Ferrero added he believed that the case would go to trial by the late fall.
Advocates for gay and lesbian adoption rights are also concerned that Florida's recent decision to turn foster care placement over to private organizations, both religious and secular, could mean further discrimination against gays and lesbians wishing to care for children.
"With faith-based groups as decision makers in foster care placement, there is always the possibility that discrimination might go further," Joyce S. Dove, a Tallahassee adoption attorney said. Dove has been active in gay and lesbian adoption issues for the past decade.
Beginning in January 2003, the state Department of Children and Families will officially turn over placements to private organizations, both religious and secular, and will monitor them. Some contracts, however, have been awarded. The Young Men's Christian Association and the Florida Baptist Children's Home are two organizations that will take on what has been a state function.
About half of the organizations likely to receive contracts are faith-based, and the teachings and practices of some discriminate against gays and lesbians, single mothers, and unmarried men and women living together, according to advocates.
The main reason for privatization appears to be inadequate state funding for child welfare services and the ability of private organizations to obtain more funding from state and other sources, said Cecka Green, spokeswoman for the state's Department of Children and Families.
Green, citing the federal lawsuit, said the department could not comment on possible discrimination against gays and lesbians seeking to adopt or to be foster parents.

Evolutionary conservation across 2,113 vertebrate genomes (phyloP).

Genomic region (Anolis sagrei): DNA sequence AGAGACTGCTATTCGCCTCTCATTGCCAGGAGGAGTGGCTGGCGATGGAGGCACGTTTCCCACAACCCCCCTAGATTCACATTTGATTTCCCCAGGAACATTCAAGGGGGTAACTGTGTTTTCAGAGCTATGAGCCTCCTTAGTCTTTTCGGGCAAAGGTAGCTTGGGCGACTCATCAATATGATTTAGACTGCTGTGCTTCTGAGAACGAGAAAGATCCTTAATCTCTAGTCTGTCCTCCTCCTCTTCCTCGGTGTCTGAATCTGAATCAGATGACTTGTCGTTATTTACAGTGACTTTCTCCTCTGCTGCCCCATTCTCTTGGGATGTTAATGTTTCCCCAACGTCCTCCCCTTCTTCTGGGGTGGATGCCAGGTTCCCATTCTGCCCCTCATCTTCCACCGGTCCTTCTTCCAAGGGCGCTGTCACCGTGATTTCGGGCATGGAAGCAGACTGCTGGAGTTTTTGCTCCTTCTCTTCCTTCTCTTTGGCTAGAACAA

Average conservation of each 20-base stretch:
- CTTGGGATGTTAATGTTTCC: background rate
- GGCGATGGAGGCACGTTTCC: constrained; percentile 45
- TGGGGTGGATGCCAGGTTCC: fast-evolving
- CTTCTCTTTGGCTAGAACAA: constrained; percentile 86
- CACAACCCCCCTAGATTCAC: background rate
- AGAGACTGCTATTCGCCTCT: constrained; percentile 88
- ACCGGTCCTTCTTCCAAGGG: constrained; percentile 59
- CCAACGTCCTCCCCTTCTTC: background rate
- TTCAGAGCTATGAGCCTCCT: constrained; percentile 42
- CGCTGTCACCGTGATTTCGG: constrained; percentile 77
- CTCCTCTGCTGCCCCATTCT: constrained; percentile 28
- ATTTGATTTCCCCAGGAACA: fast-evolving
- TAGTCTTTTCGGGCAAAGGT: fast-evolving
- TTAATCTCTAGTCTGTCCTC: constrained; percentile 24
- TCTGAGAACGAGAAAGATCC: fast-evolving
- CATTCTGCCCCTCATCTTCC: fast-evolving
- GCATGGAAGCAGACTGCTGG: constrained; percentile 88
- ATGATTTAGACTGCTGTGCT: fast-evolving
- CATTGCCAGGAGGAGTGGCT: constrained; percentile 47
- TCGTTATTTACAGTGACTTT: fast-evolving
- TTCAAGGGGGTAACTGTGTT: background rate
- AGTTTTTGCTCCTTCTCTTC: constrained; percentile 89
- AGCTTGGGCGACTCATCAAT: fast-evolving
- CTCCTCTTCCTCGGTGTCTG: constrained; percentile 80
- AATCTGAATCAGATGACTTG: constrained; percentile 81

The involvement of faith-based groups in foster care placements worries gay rights advocates.
"The evolution of privatization of the foster care system to all faith-based groups brings the interesting, yet controversial, decision of who is entitled to adopt into the hands of the church," said Dove.
Many children in foster care and those awaiting adoption are difficult to place. Some are HIV-positive and many babies have special needs, such as attention deficit disorder, asthma, autism, fetal alcohol syndrome, epilepsy and mild mental conditions, according to the Department of Children and Families.
Of the children awaiting adoption or foster placement, 80 percent wait more than two years and 36 percent wait more than four years, according to mutually agreed upon state statistics used in Lofton vs. Kearney.
"It makes a bad situation worse when you privatize functions of government," said Nadine Smith, executive director of Equality Florida. Private religious groups are more committed to ideology than to public benefits, Smith added, and could use religion as a cloak for bias.
"Everyone who has a commitment to better government has to keep a close eye on turning public functions to private enterprise," Smith added.
The adoption law was sponsored by then state Sen. Curtis Peterson. In 1977, during Anita Bryant's crusade, he was quoted as saying the purpose of the bill was to send a message to the gay community: "We're really tired of you. We wish you'd go back in the closet."
Amy Berg is a free-lance writer in Los Angeles.